The M25: We're on the road to nowhere
Twenty years ago Britain gained a new road - and a new national institution. David Wilkins goes round in circles on the M25
Tuesday 17 October 2006
The M25 is more than a motorway, but what is it? Or in the questing words of Iain Sinclair in his book about it: "Was this grim necklace the true perimeter fence? Did this conceptual ha-ha mark the boundary of whatever could be called London? Or was it a tourniquet, sponsored by the Department for Transport and the Highways Agency to choke the living breath from the Metropolis?" I prefer the answer given by the satirists Terry Pratchett and Neil Gaiman. "Many phenomena - wars, plagues, sudden audits - have been advanced as evidence for the hidden hand of Satan in the affairs of Man, but whenever students of demonology get together, the M25 London orbital motorway is generally agreed to be among the top contenders for exhibit A."
But then, there's lots they don't know about the M25....
PENSIONER BLOCKS MOTORWAY
Quite the opposite, in fact. On 29 October 1986, the Prime Minister, Margaret Thatcher, opened the M25 (between J22 and J23 (London Colney and South Mimms). She wore Aquascutum. She said: "I can't stand those who carp and criticise when they ought to be congratulating Britain all over the world." The first break down followed shortly, at 11.16 am.
NEW MEETS OLD
At the Chalfont Viaduct, where the M25 threads through its arches. The Viaduct is a five-span blue-brick railway viaduct built at the turn of the century to cater for commuters travelling from London to High Wycombe on the train.
WIDER STILL AND WIDER
The M25 was designed with a capacity of 100,000 vehicles per day, which it exceeded within a year of opening. Hence the constant proposals for widening. Most is still six lanes, with some four-lane, one 10-lane stretch, and one 12-lane stretch.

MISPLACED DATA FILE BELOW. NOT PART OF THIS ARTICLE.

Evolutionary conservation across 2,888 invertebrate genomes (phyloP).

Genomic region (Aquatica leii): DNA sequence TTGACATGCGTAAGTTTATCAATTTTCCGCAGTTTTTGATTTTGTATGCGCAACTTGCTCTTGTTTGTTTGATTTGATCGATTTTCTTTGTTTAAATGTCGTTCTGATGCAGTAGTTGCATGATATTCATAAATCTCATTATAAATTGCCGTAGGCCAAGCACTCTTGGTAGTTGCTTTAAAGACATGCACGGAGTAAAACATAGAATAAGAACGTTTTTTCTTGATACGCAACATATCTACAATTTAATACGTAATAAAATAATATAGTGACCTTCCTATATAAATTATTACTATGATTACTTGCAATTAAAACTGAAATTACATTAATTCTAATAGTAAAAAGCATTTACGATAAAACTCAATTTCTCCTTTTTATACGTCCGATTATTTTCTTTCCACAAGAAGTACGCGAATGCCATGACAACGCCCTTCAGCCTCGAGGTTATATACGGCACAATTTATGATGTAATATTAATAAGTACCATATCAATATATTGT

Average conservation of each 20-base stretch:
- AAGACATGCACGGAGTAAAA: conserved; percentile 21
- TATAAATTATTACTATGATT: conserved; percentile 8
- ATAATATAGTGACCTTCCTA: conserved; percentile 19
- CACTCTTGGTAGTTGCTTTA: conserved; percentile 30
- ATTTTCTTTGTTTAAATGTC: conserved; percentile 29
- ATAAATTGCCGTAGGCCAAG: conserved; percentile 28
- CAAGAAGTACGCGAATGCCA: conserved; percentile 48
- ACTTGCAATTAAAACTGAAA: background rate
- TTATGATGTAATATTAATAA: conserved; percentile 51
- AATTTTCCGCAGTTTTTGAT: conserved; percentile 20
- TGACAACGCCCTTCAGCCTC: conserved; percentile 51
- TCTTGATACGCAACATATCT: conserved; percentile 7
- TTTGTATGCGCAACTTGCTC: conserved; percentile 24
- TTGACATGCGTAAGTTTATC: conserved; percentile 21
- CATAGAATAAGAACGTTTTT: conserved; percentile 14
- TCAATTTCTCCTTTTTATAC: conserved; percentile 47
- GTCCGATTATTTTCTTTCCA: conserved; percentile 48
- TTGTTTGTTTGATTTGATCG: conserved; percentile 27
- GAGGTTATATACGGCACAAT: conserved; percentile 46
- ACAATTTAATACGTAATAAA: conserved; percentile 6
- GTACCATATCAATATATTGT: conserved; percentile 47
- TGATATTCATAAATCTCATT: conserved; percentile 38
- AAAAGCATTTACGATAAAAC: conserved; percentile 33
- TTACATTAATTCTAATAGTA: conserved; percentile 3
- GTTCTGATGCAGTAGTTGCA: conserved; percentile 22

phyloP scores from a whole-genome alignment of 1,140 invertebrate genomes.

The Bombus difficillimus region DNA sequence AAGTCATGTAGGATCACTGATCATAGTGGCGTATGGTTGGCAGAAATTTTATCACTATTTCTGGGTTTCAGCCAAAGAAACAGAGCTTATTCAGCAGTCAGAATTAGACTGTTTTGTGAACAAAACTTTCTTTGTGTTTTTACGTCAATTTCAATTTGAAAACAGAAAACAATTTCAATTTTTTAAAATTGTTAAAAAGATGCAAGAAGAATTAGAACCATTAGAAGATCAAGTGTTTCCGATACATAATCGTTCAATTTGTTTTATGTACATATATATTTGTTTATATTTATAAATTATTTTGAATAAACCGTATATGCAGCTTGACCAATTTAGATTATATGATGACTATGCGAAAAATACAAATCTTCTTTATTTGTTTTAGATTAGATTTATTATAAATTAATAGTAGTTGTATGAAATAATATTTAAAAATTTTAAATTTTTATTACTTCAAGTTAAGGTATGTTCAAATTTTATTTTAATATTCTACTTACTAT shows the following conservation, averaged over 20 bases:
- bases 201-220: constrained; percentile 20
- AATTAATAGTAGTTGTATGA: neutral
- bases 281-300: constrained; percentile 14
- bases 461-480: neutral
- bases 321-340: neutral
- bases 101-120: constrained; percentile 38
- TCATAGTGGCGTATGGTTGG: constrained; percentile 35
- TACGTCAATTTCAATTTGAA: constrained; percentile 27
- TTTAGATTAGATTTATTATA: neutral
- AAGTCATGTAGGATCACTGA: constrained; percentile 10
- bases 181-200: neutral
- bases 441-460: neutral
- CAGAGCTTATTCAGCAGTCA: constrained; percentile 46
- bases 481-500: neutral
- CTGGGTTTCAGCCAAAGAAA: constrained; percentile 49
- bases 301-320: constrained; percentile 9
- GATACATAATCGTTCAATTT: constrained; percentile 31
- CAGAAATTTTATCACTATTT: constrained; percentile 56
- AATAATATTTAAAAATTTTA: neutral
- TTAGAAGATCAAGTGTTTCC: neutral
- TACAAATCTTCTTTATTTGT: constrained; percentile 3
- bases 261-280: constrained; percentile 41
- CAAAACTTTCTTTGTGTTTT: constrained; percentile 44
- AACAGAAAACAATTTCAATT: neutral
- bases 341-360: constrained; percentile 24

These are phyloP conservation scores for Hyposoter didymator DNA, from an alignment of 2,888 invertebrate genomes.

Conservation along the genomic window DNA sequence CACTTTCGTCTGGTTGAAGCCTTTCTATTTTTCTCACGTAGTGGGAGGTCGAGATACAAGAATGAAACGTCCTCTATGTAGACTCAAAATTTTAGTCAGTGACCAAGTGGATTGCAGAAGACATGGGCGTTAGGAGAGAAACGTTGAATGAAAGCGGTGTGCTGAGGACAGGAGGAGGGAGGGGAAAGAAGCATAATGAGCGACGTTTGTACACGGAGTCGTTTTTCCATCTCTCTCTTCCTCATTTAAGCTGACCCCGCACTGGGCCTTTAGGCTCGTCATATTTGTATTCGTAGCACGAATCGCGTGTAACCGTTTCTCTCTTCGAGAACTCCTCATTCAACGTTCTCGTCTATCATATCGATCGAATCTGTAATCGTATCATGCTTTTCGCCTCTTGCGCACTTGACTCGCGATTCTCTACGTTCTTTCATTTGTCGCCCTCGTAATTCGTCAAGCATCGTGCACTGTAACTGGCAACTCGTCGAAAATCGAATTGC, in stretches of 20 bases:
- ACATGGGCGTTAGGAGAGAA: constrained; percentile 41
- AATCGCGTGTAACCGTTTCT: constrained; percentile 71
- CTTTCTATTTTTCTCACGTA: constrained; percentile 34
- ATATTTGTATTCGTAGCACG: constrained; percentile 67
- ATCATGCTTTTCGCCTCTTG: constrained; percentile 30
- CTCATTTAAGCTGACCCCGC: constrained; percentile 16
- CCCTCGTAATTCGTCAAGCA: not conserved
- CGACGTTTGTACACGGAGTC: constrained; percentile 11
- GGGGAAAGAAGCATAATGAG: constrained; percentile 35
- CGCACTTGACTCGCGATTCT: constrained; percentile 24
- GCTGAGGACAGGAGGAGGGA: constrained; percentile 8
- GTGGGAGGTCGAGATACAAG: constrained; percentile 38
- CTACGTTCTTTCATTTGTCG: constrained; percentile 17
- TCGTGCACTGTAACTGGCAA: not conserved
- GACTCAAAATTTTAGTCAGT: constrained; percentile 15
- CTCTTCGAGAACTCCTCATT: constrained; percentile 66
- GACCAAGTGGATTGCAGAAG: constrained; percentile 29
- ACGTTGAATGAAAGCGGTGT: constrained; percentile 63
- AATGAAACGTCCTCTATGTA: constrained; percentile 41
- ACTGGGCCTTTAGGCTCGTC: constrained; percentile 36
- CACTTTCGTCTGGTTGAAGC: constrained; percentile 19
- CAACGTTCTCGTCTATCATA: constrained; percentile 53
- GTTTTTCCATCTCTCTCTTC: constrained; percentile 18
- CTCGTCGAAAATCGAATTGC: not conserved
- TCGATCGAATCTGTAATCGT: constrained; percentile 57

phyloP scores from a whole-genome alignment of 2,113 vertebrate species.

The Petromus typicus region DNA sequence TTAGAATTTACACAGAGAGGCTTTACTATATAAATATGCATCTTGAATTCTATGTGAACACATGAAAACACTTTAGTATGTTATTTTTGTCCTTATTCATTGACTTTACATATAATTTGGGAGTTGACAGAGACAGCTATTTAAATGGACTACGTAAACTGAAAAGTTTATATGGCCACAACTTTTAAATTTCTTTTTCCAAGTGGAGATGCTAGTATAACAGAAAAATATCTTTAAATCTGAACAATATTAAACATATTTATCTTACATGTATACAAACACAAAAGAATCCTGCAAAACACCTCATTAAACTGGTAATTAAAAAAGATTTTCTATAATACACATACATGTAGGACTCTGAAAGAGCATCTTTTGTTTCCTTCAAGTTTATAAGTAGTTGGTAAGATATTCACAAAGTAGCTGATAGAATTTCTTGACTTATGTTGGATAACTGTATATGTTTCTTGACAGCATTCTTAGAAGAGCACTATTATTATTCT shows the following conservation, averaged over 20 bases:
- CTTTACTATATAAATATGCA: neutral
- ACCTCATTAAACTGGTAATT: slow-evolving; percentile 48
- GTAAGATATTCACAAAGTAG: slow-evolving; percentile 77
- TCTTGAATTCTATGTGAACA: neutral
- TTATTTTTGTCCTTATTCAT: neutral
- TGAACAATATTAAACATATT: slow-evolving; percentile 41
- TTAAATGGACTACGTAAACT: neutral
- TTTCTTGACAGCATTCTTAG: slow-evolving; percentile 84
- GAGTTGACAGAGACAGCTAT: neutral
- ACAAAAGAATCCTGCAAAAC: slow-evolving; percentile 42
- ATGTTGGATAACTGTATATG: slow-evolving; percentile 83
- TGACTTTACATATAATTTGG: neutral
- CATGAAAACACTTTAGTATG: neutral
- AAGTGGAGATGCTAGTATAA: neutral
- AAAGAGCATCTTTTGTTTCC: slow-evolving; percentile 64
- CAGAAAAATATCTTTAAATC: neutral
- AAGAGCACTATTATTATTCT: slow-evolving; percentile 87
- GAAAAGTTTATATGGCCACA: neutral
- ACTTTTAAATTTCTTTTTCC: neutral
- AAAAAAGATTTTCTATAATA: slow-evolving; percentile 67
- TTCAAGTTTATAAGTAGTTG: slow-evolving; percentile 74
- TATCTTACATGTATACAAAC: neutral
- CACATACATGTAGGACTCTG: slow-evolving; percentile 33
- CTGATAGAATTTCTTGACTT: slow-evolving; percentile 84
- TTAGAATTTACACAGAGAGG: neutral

...is between junctions 13 and 14, with traffic to and from the M3, the M4 and Heathrow. The AA states that 250,000 vehicles per day travel along here, which is twice the design capacity of this section. Has been widened to try to cope.
ROAD TO HELL
The M25 doesn't have the iconic status of America's Route 66, but it has inspired songwriters, if not always positively. Chris Rea's "Road to Hell" for example, is said to refer to the M25: "On your journey cross the wilderness/From the desert to the well/You have strayed upon the motorway to hell."
...is carried out by an integrated policing group comprising the Metropolitan Police plus the Thames Valley, Essex, Kent , Hertfordshire and Surrey constabularies.
Birmingham's "Spaghetti Junction" still sets the standard, but the M25 has some impressive interchanges too. The intersections with the M1 and M23 are especially notable for their awesomely complicated four-level structures.
The M25 (117 miles long) is often considered the world's longest bypass but the A10 "Berliner Ring" Autobahn is longer, at 121 miles. That's a special case, though - East German road planners didn't have the option of building through West Berlin.